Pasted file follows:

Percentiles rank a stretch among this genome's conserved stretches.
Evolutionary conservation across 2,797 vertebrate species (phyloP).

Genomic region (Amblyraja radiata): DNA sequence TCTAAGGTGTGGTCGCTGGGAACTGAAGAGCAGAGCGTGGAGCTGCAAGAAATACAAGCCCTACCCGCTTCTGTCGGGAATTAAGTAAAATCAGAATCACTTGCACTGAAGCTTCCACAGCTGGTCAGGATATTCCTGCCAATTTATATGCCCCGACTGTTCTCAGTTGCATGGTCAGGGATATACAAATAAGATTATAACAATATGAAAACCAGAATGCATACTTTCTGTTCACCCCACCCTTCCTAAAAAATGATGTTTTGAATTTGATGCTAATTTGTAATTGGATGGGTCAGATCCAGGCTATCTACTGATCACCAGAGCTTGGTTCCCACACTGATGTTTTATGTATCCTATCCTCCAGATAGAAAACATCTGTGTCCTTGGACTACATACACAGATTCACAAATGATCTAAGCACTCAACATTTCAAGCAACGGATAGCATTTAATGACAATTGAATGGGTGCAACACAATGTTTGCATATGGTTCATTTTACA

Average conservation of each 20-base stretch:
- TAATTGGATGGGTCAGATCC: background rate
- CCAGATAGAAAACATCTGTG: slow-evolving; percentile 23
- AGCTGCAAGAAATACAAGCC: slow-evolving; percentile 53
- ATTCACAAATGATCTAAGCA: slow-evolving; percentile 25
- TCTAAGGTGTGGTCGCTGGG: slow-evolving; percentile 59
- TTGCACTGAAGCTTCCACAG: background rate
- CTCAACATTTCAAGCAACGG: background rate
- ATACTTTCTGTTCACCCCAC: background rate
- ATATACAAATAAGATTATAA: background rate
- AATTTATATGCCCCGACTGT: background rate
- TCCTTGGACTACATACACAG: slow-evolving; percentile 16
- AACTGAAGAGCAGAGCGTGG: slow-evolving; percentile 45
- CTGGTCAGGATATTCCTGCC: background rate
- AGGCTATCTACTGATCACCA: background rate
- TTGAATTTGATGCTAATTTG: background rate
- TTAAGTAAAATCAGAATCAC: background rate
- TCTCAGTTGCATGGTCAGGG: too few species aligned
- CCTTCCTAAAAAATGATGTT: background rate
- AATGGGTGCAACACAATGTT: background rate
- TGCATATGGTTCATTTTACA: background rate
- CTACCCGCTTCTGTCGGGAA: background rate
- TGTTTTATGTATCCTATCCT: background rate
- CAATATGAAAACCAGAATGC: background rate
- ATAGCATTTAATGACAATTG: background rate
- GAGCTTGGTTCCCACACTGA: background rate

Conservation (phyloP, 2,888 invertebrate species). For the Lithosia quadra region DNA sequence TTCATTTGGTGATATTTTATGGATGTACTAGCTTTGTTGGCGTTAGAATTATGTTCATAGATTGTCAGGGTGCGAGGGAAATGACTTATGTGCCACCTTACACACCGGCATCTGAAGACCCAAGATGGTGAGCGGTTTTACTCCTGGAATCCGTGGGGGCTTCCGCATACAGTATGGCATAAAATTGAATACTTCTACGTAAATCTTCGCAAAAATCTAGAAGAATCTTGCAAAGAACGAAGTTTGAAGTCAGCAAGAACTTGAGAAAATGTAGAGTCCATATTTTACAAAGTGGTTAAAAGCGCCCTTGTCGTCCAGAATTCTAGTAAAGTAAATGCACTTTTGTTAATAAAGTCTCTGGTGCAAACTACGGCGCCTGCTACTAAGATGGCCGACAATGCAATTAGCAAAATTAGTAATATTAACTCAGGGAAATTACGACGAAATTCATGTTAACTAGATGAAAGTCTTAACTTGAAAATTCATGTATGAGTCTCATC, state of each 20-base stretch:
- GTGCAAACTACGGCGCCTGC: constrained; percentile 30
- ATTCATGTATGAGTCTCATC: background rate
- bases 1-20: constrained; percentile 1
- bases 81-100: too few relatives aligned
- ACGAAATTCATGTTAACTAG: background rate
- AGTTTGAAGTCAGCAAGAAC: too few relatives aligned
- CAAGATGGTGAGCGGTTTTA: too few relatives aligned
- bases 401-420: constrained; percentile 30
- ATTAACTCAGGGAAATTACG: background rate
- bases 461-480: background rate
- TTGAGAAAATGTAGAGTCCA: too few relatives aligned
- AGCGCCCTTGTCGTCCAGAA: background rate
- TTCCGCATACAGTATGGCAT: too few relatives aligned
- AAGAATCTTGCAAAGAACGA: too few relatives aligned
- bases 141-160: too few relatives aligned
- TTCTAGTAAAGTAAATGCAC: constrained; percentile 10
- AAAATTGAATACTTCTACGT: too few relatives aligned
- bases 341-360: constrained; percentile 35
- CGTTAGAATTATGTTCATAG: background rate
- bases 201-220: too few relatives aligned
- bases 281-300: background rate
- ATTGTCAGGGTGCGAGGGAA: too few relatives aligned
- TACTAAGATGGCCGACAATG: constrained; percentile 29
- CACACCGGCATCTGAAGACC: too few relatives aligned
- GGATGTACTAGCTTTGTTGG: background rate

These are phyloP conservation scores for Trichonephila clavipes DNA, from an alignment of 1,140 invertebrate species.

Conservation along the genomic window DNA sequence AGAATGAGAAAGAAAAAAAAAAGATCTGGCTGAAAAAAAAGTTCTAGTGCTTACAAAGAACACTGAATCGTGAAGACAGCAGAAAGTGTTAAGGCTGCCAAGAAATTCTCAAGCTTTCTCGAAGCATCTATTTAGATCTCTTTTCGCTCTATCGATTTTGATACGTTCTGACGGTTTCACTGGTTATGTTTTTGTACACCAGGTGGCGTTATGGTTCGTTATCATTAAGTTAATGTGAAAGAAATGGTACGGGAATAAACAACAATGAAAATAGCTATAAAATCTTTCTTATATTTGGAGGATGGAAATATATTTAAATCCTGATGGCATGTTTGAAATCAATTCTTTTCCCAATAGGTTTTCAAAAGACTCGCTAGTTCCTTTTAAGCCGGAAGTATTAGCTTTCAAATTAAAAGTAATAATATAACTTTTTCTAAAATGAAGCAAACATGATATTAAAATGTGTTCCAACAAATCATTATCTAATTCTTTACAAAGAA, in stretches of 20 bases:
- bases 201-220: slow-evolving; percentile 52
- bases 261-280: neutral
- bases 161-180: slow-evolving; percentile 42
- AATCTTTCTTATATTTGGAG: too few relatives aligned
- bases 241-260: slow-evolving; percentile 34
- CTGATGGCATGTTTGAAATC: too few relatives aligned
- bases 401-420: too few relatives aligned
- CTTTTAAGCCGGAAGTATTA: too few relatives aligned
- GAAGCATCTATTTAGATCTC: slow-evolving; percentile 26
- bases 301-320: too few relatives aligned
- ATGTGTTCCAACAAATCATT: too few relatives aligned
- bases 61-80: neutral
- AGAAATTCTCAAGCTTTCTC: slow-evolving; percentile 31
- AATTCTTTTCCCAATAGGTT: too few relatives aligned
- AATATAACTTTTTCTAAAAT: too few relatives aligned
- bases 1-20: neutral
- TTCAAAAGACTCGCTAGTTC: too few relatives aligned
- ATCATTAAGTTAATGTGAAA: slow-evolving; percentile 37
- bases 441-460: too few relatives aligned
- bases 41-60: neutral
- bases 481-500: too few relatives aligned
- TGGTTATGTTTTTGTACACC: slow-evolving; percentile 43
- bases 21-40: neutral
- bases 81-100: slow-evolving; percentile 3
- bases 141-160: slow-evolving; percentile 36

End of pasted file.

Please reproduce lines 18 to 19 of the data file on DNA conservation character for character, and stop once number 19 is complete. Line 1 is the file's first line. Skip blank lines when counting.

- AGGCTATCTACTGATCACCA: background rate
- TTGAATTTGATGCTAATTTG: background rate